All week at ProSoccerTalk we are reviewing the dramatic 2014-15 Premier League season. From dishing out awards to looking back at the highs and lows in the 380 games as 20 teams battled it out, we’ll have every angle covered.
[ ARCHIVE: Premier League season review ]
For the full archive of our review content, just hit the link above. For now, enjoy our look into the most beneficial and the least effective transfers of the season. This list will tend to include more high-profile names than low-risk moves that didn’t pan out.
5. Aaron Cresswell, West Ham United — Out of nowhere, the former Ipswich Town man provided a real threat from outside back, and isn’t a poor defender either. A real coup for the Hammers.
4. Diego Costa, Chelsea — Jose Mourinho knew what he was paying for and, aside from a wonky hamstring, Costa brought goals to the league. He also may’ve inherited the “biggest villain” mantle from Luis Suarez.
3. Esteban Cambiasso, Leicester City — Not only was it a bit of an profile-raiser that a man of his caliber was headed to Leicester, but the bull of a midfielder was invaluable down the stretch as the Foxes rescued their season. Fit right into the fabric of the club.
2. Cesc Fabregas, Chelsea — A successful return to England, and a near perfect yin to Nemanja Matic’s yang (or vice versa)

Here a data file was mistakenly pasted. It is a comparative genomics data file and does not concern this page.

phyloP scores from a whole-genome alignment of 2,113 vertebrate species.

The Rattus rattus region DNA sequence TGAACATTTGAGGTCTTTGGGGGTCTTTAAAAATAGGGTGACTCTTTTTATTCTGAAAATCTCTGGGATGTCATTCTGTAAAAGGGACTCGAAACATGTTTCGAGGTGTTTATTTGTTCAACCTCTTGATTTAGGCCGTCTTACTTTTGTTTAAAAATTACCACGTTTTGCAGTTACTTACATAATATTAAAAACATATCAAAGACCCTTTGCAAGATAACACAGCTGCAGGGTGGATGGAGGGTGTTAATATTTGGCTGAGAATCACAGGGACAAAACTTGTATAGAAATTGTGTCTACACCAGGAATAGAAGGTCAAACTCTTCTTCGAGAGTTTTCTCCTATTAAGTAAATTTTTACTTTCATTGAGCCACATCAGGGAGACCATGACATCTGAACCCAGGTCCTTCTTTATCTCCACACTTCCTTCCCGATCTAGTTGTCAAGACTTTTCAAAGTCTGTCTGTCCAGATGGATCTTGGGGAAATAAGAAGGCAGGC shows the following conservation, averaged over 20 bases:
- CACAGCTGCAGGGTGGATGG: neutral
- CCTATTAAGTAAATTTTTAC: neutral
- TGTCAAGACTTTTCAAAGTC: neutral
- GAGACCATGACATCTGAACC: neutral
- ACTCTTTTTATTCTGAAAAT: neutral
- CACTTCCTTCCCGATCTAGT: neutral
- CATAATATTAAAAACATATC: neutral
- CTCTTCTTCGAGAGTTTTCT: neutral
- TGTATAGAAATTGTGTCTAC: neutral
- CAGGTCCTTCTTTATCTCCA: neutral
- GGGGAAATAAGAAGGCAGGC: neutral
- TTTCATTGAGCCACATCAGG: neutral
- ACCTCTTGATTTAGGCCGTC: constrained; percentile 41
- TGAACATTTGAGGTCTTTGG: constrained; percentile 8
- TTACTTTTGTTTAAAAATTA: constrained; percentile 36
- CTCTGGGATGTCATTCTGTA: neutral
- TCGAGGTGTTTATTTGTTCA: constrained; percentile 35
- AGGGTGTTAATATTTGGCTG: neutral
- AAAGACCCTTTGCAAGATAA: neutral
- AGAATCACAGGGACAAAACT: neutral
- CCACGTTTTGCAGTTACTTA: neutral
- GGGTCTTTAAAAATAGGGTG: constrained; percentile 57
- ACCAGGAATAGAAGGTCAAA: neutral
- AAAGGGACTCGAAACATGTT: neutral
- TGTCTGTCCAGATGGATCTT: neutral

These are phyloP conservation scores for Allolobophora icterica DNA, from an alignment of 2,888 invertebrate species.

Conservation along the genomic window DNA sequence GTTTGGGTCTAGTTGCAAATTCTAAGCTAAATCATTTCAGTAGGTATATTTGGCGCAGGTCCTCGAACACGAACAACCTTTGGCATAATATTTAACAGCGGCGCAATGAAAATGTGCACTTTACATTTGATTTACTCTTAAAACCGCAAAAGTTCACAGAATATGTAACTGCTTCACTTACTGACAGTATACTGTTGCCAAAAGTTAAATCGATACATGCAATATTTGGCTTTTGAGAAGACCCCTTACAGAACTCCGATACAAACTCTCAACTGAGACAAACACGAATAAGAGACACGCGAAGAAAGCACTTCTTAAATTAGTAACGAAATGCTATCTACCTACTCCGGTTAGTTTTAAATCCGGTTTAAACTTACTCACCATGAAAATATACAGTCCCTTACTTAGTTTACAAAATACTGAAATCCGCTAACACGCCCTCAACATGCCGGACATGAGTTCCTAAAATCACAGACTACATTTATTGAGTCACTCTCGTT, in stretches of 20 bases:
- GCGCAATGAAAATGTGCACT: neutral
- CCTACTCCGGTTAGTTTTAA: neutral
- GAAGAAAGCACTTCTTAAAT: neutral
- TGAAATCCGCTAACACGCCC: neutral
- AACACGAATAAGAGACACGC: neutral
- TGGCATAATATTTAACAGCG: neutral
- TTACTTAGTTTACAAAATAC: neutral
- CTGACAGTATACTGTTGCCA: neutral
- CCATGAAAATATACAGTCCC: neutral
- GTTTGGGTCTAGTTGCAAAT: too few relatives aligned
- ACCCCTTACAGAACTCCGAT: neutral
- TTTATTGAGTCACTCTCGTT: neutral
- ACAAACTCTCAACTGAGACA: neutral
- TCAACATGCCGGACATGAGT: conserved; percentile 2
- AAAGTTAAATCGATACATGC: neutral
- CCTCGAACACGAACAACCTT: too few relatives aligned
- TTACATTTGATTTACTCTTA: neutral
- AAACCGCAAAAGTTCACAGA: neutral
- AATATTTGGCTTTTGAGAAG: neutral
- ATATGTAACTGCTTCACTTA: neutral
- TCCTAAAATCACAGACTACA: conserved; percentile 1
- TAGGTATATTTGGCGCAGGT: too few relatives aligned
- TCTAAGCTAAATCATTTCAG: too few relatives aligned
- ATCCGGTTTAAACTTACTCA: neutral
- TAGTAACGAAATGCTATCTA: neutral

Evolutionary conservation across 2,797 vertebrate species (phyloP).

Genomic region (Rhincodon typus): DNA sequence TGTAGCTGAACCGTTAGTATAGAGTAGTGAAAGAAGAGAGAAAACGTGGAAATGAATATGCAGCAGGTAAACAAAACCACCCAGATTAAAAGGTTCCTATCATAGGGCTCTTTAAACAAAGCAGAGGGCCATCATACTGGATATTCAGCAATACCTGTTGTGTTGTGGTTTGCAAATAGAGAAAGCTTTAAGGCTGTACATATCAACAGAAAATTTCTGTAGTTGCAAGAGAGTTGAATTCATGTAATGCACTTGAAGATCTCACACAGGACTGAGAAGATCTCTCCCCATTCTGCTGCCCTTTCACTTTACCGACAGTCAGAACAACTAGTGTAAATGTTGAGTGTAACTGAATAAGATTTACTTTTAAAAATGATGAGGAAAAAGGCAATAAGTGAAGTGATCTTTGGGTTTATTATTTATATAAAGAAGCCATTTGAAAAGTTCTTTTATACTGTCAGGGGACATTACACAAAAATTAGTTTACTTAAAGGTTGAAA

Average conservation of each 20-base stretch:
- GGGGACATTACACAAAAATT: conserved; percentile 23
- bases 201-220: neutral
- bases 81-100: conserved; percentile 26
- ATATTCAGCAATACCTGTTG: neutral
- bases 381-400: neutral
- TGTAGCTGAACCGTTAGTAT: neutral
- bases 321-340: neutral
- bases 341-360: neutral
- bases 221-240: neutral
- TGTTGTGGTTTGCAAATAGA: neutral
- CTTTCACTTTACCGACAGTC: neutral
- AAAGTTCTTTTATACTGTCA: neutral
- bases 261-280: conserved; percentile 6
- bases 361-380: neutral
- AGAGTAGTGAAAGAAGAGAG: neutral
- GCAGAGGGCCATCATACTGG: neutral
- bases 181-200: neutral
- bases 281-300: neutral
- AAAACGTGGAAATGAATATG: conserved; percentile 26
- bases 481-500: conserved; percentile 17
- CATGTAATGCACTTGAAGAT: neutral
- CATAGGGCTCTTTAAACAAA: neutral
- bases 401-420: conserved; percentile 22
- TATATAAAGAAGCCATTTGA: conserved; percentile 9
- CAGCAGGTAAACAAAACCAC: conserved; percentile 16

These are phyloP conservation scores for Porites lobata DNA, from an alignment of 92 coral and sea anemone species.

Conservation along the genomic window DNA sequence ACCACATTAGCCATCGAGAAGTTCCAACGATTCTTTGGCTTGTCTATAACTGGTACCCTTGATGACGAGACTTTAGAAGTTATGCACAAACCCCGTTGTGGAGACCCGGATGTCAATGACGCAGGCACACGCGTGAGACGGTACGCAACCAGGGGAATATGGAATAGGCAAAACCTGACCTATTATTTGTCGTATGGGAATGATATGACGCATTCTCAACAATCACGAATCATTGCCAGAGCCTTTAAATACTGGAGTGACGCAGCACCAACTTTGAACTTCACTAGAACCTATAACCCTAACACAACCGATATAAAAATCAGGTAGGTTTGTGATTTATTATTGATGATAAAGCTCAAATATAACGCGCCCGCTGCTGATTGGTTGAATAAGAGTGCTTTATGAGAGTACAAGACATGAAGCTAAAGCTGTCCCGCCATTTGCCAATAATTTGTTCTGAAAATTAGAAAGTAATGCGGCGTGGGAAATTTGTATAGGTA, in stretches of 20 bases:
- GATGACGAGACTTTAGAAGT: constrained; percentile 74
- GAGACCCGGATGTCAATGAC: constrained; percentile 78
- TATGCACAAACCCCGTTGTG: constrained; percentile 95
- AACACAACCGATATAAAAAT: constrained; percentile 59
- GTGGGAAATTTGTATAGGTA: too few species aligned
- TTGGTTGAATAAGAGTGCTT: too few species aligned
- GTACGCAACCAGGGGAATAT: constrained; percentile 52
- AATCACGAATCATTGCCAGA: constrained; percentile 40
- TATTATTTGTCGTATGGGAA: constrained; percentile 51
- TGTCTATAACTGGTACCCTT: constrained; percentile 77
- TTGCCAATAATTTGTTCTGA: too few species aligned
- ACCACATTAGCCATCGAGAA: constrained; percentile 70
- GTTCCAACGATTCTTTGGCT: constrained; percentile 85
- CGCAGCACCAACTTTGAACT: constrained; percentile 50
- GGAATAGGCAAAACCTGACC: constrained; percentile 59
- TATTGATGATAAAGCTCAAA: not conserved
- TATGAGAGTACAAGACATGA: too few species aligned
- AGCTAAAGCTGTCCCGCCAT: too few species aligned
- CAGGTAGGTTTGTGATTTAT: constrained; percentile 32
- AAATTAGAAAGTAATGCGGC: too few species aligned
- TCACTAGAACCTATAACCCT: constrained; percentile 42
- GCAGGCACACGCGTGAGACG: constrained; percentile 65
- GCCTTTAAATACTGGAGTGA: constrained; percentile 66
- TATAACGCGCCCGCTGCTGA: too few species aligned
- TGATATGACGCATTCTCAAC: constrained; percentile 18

1. Alexis Sanchez, Arsenal — No need to explain. Alexis was dynamite.
5. Radamel Falcao, Manchester United — Never fit in at Old Trafford, and became an unnecessary subplot each week as Louis van Gaal tried to restore United’s PL power.
4. Dejan Lovren, Liverpool — Looked like a big ‘get’ for Brendan Rodgers, but failed to find the dominant form he showed at Southampton.
3. Juan Cuadrado, Chelsea — Perhaps unfair to have a winter transfer so high, especially when his team won the title, but the move did very little for a good deal of dough.
2. Emmanuel Riviere, Newcastle United — After struggling to match the promise of Ayoze Perez as a pair of striker moves for the Magpies, Riviere was especially poor in trying to fill in for suspended Papiss Cisse in Newcastle’s nearly tragic relegation run-in.
1. Mario Balotelli, Liverpool — Too easy, and I was wrong on this one. Balotelli was simply a distraction apart from the odd goal. Looked aimless on the pitch and didn’t come close to being worth the risk.